CALLER: Yep. Inexcusable, sir. It just should not have happened. It’s just beyond belief that that happened. I don’t care —
RUSH: But this says he died at the hospital, not on the street.
CALLER: But still he was under… You can tell. When you’ve got somebody in custody, first of all, you don’t kneel on their neck. You pick them up, if you (crosstalk) you give ’em a (crosstalk).
RUSH: Okay, let me tell you something else. There were people who were saying, “If you look at the video very carefully, Rush, you’re gonna see that the officer does not have his knee on the trachea, his windpipe. His knee is on the back of his neck, so how in the hell did he strangle him?”
CALLER: (laughing) From what I understand, he was a large man. I’m not gonna get into the weeds. I’m not a coroner. But we —
RUSH: I know. I’m just…
RUSH: The devil’s advocates are coming out. The people trying to stop this away are coming out and I’m giving you a little heads-up into what they’re saying.
CALLER: No, you’re exactly right. There’s no excuse for it. The man was killed. If you want to call it — at best — incompetence, lack of training, that’s gonna probably come out. I dealt with this many times. I don’t want to say many times, but a few times. It’s also… It’s gonna come down to being lack of training. Obviously, the City of Minneapolis is gonna be cutting checks.
RUSH: It’s not gonna come down to that.
CALLER: I think —
RUSH: It’s not gonna come down to lack of training. You can tell from this police report that’s not where this is headed. Let me read to you the police report again — some. It’s not in its entirety, obviously. “Officers were able to get the suspect into handcuffs and noted he appeared to be suffering medical distress.” That means they didn’t cause it.
They had to work hard to get him in cuffs. “They noted that he appeared to be suffering medical distress. Officers called for an ambulance. Mr. Floyd was transported to Hennepin County Medical Center by ambulance where he died a short time later.” So he died in the hospital. He didn’t die on the street.
He didn’t die while the cop’s knee was compressed, depressed, jammed into his neck. And then you’re gonna have people pointing out, “Wait a minute. The cop’s knee wasn’t even on the guy’s windpipe. It was on the side or the back of his neck. How does that strangle anybody?” So you can see how this is going to be — shall I say — attempted to be explained.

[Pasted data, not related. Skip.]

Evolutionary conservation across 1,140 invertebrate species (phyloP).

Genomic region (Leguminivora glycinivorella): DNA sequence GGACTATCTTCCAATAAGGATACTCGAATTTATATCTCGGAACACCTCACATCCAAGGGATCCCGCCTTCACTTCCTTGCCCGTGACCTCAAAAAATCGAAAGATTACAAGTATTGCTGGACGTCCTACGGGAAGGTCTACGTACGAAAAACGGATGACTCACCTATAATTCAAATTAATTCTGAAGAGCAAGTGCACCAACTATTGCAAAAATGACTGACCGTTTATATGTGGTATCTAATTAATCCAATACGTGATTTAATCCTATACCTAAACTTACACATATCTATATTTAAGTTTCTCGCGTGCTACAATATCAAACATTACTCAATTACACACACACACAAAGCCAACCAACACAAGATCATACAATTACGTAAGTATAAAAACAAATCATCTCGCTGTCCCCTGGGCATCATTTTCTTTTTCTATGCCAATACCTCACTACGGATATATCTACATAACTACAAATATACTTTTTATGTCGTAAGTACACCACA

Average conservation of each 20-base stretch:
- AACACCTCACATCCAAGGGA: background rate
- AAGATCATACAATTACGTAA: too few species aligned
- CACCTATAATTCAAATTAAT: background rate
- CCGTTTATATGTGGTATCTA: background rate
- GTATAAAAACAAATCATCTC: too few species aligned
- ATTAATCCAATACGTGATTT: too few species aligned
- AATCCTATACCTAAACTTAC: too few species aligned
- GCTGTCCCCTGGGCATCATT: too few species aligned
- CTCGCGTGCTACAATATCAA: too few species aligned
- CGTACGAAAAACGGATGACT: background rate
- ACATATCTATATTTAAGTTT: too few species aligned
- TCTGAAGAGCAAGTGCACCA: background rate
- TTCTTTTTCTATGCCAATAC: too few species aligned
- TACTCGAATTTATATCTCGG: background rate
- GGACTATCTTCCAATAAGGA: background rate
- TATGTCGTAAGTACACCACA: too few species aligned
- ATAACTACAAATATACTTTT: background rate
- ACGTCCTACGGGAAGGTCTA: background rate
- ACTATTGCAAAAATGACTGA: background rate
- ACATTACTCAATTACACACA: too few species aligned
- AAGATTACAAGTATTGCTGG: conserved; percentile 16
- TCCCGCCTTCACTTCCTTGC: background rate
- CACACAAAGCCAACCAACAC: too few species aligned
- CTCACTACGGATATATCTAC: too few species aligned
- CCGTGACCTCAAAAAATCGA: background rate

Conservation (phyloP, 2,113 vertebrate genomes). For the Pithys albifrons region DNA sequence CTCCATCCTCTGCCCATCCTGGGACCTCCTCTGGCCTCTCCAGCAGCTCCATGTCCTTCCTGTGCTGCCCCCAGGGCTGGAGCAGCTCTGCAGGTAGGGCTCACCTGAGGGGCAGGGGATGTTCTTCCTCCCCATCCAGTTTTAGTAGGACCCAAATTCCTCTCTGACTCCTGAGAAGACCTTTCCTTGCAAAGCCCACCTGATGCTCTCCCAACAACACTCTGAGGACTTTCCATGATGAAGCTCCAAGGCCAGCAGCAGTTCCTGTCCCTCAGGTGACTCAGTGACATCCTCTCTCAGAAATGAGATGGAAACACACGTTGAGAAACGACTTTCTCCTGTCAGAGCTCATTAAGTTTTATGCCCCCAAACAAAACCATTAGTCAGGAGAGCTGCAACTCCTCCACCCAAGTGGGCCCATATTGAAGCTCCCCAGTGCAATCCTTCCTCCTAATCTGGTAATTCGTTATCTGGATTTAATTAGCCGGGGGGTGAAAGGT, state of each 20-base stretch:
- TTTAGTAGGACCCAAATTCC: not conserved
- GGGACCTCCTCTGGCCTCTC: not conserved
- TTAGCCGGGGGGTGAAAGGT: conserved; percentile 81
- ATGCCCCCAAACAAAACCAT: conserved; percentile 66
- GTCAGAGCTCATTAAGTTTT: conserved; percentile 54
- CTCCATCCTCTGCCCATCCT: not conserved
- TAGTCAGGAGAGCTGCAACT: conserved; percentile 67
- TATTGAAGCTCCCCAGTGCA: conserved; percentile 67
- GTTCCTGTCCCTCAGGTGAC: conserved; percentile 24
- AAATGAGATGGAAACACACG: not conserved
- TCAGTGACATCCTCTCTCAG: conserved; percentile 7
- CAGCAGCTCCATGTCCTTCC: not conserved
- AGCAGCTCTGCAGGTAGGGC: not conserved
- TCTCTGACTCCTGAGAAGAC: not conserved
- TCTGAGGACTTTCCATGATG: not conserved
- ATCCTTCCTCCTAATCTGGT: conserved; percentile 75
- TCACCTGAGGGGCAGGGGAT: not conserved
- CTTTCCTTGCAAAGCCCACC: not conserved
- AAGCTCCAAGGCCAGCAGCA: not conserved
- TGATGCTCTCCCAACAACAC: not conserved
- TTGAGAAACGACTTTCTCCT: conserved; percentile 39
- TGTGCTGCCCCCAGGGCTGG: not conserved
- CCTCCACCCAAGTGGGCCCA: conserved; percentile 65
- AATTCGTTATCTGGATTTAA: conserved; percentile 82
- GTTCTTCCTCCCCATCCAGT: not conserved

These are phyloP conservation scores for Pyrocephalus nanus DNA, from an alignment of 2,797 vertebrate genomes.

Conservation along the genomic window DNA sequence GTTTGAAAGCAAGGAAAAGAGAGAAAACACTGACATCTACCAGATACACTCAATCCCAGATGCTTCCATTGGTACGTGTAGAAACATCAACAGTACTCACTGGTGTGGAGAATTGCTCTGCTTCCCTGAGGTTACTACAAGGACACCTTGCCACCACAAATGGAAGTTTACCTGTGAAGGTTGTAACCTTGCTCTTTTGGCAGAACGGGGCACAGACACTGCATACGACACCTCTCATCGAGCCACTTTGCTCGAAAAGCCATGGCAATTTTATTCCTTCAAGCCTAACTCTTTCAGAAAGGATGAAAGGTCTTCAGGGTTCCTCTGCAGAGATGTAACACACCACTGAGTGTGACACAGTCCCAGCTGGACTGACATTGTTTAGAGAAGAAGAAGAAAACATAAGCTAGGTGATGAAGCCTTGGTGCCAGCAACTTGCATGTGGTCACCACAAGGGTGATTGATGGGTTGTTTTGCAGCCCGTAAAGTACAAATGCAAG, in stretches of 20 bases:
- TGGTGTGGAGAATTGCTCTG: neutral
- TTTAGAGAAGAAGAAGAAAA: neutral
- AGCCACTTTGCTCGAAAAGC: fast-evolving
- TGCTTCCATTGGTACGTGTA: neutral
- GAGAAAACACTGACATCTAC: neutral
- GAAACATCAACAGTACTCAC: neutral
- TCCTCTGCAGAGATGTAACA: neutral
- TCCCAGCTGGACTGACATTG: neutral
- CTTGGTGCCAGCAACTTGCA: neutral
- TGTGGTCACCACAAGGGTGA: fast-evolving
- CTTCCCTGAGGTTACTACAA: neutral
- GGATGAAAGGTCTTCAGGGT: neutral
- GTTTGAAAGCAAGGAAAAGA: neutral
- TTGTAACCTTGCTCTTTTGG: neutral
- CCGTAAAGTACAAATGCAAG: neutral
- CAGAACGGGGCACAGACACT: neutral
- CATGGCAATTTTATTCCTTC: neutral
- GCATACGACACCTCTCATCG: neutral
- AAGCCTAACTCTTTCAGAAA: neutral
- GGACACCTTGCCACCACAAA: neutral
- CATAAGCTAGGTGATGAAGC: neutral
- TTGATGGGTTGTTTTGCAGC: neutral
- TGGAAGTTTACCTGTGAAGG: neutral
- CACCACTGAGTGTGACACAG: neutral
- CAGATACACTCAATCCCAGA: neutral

And the fact that he did not die there on the street but died in the hospital and the cops knew he was in distress and called for the ambulance… Now, despite that — and that’s an excerpt from the police report. Despite that, these cops or that cop was fired practically on the spot, once the video had been seen. I appreciate the call out there.
RUSH: I’m gonna stick with the phones here because I’ve got people who want to talk about this particular subject, rather than move on and introduce other things and then 20 minutes from now go to the phones and the callers go back to this. It’s not good for continuity. So we’ll stick with this for a minute. We’ll get into the other aspects of news. Stuff besides this is happening out there at the top of the next hour.
In the meantime, Cumming, Georgia, this is Bill. Great to have you, sir. Glad you waited.
CALLER: Hi, Mr. Limbaugh. I’m a first-time caller, and I’ve been listening to you for about six months. So I’m a rookie.
RUSH: Well, it’s great to have you here, then. You’re kind of like a virgin in a lot of ways here, so it’s gonna be a great experience for you.